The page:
I was just hanging with a girlfriend, talking about another of our friends who just returned from a 10-day silence retreat and we came to the subject of meditation. She asked me what the point of meditation is and why someone would want to do it and consider it a productive use of their time. Meditation, like any spiritual practice like yoga, studying spiritual texts, living according to the yamas and niyamas – including kirtan, satsang and self-study (svadhyaya) – is undertaken for one reason: to overcome suffering.
Suffering is universal and our minds are our captors. The whirling cycle of unproductive thinking (chitta vritti in Sanskrit) that keeps us awake, makes us feel insecure, fearful, angry, jealous and depressed is the suffering we want to alleviate through our spiritual practice.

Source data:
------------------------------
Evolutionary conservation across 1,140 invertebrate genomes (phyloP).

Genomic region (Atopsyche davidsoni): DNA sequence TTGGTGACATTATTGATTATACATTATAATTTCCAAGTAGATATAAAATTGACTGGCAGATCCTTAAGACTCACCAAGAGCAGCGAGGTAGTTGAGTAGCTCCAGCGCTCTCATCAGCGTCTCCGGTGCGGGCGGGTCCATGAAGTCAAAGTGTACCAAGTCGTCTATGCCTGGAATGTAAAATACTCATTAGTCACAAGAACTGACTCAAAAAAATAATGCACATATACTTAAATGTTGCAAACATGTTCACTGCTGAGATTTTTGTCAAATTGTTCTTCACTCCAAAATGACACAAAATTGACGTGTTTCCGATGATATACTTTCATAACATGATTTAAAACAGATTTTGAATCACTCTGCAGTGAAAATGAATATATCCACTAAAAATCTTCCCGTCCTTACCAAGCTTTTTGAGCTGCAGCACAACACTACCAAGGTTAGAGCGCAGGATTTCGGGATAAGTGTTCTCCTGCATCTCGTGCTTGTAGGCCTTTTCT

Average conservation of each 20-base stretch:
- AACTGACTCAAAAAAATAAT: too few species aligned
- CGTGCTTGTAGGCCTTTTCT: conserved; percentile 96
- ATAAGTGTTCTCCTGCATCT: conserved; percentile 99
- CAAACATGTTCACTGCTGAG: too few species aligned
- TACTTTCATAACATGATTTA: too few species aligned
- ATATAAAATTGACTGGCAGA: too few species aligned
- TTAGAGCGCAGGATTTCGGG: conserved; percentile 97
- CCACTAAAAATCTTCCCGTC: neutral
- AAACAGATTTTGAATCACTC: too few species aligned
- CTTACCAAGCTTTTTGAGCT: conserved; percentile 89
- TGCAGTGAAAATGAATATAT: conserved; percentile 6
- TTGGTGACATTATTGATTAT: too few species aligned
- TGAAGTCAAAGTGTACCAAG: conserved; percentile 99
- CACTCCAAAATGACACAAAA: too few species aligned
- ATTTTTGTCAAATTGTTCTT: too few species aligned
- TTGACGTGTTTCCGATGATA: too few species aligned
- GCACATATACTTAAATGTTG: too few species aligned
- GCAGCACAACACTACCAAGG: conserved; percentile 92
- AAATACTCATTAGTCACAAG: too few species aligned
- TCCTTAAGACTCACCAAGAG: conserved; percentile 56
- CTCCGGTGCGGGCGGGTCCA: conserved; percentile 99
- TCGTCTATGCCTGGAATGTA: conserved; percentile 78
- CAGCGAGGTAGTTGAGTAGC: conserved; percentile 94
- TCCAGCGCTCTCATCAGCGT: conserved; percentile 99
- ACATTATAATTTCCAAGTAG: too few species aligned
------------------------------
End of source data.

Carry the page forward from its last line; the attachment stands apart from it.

With meditation specifically, we try to sit quietly with ourselves and clear the mind from thinking, even if just for a few minutes of empty spaciousness. We try to carry that openness with us throughout the day so that we can stay level and calm amidst the ever-changing ups and downs of the world. We want to learn through our spiritual practices, how to control the mind so that we can find lasting happiness, be totally free from suffering and in control of the world we experience. Our spiritual practice helps us to discover that we are perfect and whole just as we are.
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